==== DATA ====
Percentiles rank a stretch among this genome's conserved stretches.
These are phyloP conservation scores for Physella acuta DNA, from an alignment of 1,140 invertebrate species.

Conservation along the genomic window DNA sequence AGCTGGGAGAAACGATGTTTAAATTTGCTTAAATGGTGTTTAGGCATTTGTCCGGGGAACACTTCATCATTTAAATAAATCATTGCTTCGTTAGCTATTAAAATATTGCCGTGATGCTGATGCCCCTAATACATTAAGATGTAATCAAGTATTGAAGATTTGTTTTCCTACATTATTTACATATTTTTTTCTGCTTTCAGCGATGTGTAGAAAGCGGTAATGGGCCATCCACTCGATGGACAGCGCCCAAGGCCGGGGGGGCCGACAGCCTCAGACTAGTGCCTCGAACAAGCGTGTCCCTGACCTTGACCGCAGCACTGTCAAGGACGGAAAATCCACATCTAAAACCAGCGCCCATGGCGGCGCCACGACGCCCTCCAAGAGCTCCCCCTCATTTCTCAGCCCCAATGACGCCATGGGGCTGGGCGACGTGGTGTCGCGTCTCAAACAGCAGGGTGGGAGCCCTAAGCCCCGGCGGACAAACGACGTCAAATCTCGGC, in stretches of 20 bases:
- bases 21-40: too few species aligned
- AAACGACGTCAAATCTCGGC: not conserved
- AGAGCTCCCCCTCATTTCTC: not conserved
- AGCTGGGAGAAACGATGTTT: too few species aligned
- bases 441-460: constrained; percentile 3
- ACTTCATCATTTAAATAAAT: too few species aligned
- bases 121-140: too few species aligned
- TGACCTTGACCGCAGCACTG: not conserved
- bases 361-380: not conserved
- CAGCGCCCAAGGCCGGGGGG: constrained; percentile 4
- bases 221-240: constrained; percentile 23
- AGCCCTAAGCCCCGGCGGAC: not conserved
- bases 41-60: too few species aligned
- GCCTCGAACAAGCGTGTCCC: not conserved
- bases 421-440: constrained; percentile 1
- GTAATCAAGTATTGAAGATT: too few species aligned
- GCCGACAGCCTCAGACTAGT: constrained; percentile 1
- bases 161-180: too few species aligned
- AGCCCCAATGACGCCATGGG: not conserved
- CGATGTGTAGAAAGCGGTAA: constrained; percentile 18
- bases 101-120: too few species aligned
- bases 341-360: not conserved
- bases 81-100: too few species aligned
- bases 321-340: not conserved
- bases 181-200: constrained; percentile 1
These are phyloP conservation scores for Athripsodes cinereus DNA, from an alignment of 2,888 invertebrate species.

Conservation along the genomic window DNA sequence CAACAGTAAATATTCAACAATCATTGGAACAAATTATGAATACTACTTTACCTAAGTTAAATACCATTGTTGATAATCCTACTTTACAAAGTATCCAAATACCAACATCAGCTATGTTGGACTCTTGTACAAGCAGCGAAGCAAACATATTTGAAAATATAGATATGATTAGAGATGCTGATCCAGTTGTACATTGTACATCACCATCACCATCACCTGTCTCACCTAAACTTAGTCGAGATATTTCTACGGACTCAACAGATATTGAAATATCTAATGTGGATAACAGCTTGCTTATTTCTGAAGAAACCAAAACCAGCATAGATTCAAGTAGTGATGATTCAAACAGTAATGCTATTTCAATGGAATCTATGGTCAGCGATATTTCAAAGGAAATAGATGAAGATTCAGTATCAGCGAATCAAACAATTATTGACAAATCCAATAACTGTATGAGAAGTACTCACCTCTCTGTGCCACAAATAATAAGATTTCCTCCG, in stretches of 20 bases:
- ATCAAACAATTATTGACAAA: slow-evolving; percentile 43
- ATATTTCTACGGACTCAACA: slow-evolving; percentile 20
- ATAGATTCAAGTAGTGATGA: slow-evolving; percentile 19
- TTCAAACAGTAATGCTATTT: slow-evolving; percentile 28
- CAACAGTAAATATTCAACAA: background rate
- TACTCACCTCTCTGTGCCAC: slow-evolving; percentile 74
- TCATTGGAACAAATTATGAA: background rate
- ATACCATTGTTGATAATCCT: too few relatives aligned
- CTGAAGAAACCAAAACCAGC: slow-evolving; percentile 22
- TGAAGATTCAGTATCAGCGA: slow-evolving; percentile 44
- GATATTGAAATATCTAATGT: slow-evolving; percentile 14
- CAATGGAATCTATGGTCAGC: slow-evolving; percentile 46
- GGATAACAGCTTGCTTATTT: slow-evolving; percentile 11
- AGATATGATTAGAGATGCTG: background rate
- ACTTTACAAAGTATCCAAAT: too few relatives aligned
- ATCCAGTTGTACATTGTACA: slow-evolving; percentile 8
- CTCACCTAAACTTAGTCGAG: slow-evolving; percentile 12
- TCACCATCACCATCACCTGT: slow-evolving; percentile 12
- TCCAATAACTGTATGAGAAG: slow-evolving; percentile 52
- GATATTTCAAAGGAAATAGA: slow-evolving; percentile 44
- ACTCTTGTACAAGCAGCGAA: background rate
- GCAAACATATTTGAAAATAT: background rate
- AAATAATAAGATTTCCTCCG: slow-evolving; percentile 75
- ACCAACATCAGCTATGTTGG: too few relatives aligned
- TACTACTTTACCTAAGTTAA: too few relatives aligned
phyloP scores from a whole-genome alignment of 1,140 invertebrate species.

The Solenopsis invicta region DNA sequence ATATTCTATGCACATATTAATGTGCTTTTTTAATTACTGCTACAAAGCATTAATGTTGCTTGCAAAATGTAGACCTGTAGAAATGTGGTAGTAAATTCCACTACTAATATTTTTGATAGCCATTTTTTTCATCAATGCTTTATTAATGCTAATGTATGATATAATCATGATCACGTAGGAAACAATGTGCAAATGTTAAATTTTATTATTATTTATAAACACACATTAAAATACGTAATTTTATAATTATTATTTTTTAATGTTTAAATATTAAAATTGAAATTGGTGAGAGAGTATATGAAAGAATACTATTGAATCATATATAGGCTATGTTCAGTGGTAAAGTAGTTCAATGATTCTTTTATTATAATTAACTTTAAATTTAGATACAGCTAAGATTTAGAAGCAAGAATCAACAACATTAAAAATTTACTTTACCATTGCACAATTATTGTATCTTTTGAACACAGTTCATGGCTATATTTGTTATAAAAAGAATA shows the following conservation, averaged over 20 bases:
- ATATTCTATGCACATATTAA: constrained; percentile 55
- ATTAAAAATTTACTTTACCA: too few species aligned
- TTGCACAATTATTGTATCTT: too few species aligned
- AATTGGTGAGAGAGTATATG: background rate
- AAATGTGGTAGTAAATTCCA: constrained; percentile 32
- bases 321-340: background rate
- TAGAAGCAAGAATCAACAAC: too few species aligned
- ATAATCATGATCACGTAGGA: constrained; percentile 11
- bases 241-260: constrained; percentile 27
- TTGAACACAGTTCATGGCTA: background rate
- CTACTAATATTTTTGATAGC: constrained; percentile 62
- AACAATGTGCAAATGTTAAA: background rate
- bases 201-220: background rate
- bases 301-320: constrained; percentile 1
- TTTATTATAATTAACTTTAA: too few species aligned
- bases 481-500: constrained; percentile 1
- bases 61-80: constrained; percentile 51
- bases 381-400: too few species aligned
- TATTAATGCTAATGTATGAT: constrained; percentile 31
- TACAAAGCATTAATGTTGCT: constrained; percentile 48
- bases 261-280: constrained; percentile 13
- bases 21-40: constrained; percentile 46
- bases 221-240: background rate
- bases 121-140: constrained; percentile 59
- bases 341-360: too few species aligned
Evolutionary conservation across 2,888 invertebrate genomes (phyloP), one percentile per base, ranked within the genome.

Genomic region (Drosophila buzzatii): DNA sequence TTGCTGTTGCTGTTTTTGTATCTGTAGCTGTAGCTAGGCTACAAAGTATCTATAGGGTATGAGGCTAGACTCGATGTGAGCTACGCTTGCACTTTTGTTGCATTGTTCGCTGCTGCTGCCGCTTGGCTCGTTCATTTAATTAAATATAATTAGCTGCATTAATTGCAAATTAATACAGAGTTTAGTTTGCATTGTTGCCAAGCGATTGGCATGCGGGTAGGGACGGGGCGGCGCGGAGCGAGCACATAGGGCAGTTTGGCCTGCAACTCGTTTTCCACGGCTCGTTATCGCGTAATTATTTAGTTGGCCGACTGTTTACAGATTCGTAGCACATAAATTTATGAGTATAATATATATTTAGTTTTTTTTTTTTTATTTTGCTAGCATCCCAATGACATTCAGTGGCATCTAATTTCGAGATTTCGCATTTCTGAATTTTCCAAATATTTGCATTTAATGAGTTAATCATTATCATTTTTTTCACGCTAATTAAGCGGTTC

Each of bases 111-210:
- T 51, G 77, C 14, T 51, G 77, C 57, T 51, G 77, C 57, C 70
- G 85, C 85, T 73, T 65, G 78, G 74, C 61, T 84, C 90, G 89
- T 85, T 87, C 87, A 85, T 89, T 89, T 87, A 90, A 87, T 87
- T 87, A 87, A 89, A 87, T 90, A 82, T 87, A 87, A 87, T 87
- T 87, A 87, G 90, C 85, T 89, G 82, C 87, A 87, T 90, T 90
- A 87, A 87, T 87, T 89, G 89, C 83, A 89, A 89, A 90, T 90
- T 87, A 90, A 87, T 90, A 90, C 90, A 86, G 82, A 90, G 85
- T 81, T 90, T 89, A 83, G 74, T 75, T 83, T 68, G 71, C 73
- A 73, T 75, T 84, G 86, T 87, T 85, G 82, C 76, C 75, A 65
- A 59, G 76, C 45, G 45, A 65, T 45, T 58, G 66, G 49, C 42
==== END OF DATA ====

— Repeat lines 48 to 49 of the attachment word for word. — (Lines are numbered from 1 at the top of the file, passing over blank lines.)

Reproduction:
- TCACCATCACCATCACCTGT: slow-evolving; percentile 12
- TCCAATAACTGTATGAGAAG: slow-evolving; percentile 52